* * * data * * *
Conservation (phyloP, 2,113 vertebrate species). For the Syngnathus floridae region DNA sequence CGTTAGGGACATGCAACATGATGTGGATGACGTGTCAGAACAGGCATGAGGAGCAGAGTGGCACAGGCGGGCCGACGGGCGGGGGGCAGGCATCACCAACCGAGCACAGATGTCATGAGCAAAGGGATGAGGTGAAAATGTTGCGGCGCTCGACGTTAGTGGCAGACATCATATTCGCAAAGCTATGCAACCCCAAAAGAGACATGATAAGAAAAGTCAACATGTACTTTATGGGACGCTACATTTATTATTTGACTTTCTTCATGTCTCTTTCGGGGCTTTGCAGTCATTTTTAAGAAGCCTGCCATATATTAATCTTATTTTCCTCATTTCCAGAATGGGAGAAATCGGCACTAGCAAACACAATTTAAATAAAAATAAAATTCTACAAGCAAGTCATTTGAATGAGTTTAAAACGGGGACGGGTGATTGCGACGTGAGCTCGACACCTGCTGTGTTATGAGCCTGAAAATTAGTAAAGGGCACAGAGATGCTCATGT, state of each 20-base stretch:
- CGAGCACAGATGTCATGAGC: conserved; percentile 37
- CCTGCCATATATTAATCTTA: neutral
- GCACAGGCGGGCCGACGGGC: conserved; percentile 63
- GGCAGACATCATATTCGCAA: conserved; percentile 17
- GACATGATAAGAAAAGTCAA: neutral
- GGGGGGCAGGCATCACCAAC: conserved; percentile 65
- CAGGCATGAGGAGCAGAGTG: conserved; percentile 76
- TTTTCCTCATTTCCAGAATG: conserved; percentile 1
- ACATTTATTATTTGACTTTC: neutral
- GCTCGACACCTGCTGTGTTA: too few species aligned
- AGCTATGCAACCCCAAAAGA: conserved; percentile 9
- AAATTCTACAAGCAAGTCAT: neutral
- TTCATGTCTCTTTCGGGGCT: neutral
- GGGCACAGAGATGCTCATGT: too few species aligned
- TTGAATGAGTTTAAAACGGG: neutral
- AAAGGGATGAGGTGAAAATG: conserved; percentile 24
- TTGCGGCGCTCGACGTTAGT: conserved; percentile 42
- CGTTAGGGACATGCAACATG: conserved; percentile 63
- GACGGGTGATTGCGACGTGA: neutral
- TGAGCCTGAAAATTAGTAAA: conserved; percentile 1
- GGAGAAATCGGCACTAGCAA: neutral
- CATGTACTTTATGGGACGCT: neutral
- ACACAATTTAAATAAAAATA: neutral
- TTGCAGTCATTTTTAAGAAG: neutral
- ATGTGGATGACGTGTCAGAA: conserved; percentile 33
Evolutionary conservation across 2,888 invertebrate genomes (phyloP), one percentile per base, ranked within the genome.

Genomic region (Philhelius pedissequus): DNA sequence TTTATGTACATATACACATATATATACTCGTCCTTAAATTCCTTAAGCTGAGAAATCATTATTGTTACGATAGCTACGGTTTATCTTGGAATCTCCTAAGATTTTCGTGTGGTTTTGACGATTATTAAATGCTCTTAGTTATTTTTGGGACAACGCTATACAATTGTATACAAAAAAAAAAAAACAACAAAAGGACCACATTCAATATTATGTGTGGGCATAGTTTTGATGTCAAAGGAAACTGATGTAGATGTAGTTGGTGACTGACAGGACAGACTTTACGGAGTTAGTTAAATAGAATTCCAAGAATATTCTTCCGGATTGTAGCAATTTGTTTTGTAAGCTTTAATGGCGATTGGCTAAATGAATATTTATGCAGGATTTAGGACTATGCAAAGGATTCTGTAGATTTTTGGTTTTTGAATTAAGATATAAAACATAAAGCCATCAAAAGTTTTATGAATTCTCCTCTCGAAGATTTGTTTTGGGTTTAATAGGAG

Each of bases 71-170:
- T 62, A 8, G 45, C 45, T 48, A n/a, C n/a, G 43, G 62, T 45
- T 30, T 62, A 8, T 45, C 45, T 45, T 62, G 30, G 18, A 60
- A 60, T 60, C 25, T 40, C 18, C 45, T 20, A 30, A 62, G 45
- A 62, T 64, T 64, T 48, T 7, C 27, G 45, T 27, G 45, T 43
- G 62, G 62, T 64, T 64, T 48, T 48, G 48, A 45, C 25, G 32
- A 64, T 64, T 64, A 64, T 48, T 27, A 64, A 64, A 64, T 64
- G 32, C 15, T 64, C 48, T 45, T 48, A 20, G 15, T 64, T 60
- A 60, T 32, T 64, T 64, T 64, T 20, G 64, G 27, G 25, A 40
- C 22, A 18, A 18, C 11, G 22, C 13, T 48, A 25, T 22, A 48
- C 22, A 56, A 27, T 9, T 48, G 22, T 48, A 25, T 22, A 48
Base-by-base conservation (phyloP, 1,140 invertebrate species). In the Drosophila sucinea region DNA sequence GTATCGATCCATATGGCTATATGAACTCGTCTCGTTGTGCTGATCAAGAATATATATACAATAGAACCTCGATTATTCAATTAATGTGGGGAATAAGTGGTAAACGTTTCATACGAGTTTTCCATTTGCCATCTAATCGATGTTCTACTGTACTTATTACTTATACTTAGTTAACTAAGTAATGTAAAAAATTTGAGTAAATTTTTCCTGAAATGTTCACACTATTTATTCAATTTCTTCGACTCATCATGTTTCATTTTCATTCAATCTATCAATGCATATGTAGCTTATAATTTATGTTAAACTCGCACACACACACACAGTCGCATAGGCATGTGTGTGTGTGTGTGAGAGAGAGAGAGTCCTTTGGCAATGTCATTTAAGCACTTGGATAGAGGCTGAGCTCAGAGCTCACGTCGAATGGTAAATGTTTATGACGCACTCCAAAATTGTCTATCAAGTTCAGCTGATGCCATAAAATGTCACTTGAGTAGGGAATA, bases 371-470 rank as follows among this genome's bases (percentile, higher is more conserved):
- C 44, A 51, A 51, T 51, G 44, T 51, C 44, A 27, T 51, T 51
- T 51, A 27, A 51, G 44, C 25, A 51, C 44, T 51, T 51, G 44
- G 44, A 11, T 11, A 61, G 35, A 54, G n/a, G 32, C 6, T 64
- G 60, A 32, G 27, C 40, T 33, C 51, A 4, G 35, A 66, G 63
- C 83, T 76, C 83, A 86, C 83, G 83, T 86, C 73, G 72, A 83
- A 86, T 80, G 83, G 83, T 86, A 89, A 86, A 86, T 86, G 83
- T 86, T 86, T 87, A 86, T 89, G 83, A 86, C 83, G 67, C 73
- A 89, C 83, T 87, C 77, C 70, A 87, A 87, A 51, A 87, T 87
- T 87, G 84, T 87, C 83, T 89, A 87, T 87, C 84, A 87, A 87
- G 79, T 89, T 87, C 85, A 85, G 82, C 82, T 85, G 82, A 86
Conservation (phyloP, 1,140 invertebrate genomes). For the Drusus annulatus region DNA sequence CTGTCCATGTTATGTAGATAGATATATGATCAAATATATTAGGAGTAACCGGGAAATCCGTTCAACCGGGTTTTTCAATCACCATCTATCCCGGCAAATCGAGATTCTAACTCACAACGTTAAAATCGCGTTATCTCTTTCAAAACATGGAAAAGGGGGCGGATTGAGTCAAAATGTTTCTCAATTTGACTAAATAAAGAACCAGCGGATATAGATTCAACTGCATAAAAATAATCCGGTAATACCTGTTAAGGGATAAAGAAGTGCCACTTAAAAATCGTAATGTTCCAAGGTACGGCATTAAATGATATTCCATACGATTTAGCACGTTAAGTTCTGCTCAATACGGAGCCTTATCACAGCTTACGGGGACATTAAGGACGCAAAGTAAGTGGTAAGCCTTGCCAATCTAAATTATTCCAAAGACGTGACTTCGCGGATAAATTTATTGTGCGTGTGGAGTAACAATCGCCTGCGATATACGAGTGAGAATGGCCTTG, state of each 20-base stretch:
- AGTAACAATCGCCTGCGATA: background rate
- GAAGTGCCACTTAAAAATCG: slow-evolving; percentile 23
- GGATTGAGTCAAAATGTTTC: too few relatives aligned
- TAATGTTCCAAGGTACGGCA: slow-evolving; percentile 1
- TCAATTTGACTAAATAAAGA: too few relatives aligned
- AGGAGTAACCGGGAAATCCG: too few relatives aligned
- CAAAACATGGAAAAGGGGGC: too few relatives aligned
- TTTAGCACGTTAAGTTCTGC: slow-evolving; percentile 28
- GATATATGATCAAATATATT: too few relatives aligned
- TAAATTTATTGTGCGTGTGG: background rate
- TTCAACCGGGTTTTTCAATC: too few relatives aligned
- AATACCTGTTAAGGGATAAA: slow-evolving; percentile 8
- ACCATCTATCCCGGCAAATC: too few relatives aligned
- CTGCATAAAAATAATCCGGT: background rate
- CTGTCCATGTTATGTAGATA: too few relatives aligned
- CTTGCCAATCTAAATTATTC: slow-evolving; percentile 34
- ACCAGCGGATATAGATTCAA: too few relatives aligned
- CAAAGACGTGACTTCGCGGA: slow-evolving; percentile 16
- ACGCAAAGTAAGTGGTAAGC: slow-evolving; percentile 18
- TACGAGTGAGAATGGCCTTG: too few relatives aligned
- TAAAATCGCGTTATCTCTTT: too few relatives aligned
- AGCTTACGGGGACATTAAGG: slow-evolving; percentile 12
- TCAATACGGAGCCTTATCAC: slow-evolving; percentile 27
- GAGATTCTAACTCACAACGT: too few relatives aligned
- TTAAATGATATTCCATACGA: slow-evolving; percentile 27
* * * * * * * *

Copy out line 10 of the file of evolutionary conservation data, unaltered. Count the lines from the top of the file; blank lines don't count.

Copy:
- ACATTTATTATTTGACTTTC: neutral